(With repeated and heartfelt apologies to Laura Numeroff. This is the last one, I swear.)
"And when you do, chances are… You'll end up giving the ferret some fudge." So ended my tale, conveyed to Sarah via text message. I was planning to post it to the blog, but couldn't wait to share it with my best friend. It added up to a wall of text I could have used to defend a city, filling up my phone's tiny screen as it scrolled on and on. I anxiously awaited her feedback.
Given the size of the text message, I waited a long time. "Wow," she said eventually. "That's kind of dark and awesome."
"Someone had checked out a stack of Numeroff books," I explained, "and I was like, 'What is this woman's obsession with giving her pets people food? Doesn't she know it's bad for them?' And the story came out of my mouth, fully formed, as patrons and coworkers looked on, so I had to write it down."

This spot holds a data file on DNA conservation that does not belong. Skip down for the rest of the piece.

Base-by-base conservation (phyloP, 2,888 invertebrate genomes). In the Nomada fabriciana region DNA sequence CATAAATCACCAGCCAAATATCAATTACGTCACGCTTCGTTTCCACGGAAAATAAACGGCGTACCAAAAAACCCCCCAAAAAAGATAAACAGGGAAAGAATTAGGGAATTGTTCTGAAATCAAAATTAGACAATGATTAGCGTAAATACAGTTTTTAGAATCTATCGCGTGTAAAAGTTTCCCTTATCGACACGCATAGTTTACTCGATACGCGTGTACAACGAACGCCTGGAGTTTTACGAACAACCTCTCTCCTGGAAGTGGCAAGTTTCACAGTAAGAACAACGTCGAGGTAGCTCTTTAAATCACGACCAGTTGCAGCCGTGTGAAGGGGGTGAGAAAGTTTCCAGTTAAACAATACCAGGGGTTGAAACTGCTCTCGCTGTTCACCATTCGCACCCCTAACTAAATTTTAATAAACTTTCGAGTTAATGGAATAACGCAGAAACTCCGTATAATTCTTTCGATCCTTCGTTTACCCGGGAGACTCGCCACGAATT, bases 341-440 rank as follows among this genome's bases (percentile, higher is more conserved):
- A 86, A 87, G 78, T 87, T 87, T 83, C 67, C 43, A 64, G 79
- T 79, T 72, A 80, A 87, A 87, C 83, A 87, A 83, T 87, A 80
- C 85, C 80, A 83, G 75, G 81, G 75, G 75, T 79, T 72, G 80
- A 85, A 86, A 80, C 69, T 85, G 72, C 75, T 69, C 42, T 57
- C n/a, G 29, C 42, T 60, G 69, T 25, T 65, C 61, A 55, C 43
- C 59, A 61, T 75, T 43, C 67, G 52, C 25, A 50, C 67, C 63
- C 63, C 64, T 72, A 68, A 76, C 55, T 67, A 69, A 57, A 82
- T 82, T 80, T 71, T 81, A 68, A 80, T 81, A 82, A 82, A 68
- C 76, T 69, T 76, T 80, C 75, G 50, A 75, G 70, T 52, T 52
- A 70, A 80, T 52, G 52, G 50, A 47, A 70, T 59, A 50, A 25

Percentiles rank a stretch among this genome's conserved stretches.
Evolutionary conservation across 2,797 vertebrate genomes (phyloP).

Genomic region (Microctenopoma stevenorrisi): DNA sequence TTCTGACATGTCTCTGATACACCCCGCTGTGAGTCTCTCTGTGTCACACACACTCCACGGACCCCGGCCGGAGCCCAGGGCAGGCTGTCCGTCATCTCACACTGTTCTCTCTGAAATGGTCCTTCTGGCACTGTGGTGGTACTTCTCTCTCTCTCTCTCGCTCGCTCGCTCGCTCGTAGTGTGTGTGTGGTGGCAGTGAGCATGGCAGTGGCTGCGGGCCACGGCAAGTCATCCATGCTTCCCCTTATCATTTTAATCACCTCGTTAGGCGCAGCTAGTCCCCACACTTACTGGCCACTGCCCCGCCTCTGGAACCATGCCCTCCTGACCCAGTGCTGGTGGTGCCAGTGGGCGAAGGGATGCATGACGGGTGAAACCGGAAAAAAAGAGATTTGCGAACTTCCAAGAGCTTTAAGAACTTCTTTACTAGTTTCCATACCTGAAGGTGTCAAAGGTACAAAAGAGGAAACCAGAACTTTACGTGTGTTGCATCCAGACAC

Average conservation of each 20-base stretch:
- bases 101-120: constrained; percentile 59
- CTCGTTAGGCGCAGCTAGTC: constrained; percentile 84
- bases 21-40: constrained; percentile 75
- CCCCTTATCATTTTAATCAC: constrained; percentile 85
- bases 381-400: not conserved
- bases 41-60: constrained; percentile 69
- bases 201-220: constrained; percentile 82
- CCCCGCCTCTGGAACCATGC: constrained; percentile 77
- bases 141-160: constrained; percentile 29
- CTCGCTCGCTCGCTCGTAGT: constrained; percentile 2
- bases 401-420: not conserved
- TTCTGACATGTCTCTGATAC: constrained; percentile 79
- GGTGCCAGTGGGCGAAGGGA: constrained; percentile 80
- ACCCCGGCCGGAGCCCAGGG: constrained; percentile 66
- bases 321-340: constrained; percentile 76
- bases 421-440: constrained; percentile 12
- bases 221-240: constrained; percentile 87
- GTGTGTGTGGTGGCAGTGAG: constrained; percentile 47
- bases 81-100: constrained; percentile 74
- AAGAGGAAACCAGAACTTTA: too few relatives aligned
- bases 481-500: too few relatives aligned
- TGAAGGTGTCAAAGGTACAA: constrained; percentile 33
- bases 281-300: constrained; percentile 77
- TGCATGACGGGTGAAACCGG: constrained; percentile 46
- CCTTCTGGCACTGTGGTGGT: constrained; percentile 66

"That's a valid point I hadn't considered. I always saw them as allegorical, cautionary tales about toddler attention spans," said Sarah.
"I'm sure that's how they're intended," I said. "Of course, it looks an awful lot like my own attention span..."
Another wall of text followed:
If you give Tori a task, she'll feel responsible and set out to do it.
While she's working on it, a new patron will want a library card. They'll need help finding a book.
While Tori's helping them, she'll see the messy shelves and stop to fix them. Some of the books she finds will belong in nonfiction, so she'll take them to the shelving cart.
The carts will be full, so she'll decide to do some shelving.
While she's shelving, she'll find books that need repair. She'll go fix those.
At the repair desk, she'll see new books that need processing. She'll get to work.
One of the new books will look interesting, so Tori will want to add it to her list of books to read. The list is online, so she'll go back to her computer.
At her computer, she'll find the library card application she was typing up, and when she does, chances are...
She'll remember the task you gave her to start with!
"That's about right," said Sarah.